Thursday, February 28, 2013

A little Luck O' the Irish!

The St. Patrick's Day wall hanging is done, bringing some luck to my house with a touch of green!  Quilt size is 30"x 38"
The quilting features cross hatching around the Celtic knots (a tutorial for the knots can be found on the tutorial page);  heart shaped feathers in the white border;  a curlique fill around the shamrockand a filled in swirl on the shamrock since the two colors were so close in value.

Quilting was done with my new favorite thread, Glide.  I've had no breaks or shreds, and love the bit of sheen this thread has.  It's been a joy to work with!  You can find it at (the folks there are really nice), or contact your local quilt shop.

Happy Quilting!

Tuesday, February 26, 2013

Two for February Book of the Month

February's Book of the Month was Jane Hardy Miller's French Braid TransformationI enjoyed this book, as there were clear instructions for each quilt, and for each size.
I chose "Stacks", using up fabrics from my stash.

Here's a picture of the quilting Love the feathers!
I was in a bit of a hurry to get Stacks done, so I did a fold over binding, instructions for which can be found here 

And because I had leftover blocks, I made a second one, Stacks II, with a slight variation:  no side sashing, three columns of blocks, , and a top border piece.

And here's a closeup of the quilting (no feathers on this one!)

Hope to get another done from the book, but it is almost time for the March Book of the Month!

Happy Quilting!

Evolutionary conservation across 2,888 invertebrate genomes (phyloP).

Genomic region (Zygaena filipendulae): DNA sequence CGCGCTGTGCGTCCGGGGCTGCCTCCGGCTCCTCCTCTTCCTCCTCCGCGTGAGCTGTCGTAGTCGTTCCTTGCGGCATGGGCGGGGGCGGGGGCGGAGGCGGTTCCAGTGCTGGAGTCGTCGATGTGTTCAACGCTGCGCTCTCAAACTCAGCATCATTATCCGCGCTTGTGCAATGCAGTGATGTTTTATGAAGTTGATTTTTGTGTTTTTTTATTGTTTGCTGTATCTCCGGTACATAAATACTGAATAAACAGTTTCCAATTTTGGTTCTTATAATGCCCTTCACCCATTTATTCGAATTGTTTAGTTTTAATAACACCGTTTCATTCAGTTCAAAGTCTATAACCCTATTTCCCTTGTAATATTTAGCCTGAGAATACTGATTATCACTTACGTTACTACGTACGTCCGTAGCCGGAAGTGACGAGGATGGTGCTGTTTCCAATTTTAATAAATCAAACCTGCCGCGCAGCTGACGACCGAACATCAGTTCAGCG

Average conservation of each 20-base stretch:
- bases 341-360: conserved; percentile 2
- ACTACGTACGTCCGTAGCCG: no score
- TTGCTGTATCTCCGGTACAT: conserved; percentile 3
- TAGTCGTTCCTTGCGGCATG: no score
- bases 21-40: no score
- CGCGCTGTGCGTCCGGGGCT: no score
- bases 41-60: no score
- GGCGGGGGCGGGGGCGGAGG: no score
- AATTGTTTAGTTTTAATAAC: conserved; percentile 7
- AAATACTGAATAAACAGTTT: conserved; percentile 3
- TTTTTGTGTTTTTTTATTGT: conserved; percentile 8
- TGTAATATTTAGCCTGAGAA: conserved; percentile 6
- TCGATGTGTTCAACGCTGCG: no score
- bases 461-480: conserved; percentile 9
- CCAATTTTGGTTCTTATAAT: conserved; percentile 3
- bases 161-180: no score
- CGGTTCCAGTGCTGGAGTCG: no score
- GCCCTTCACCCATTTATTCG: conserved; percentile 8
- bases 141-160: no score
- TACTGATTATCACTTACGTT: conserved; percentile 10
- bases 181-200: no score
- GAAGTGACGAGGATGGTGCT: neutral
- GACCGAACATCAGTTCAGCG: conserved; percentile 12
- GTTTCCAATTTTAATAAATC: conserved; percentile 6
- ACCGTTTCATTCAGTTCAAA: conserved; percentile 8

Monday, February 25, 2013

Stitch Talk #7 McTavish

This week is the McTavish style of filler.
Start with a curved line, either a C or S shape.  Echo it, meeting either back at the point, or bumping into a previous line.  Echo out again, either from the point or backtracking over that previous line.
After echoing a few times, backtrack over the last one, and start a new C or S in a different direction.  Continue to echo and backtrack, filling in the space.
 I know that Karen uses a lot more swirls than I have, but for me, this fit the space.  And of course, I'm still learning!

Happy Quilting!

Thursday, February 21, 2013

Quick Fold Over Binding

I have to admit I was in a bit of a hurry to get this quilt finished, so instead of the traditional binding strip, I did a quick fold over binding.  Of course, this technique requires that there be enough backing fabric (about an inch) to fold over to the front.  Fortunately, this quilt had plenty!

This technique also requires carefully trimming and squaring of the quilt, and I found it easiest to pin the backing upon itself to keep it from getting nicked.

After that step is complete, trim the excess backing to 3/4" from the edge of the quilt.
Fold over once, so that the edge meets the edge of the quilt.

Fold once more over the quilt edge, pinning in place.
Next, fold in the corner so that the top folded edge lines up with the cut edge of the quilt.

Fold the cut edge of the backing once to meet the cut edge of the quilt, pinning in place.

Fold that edge once more, over the edge of the quilt, pinning in place.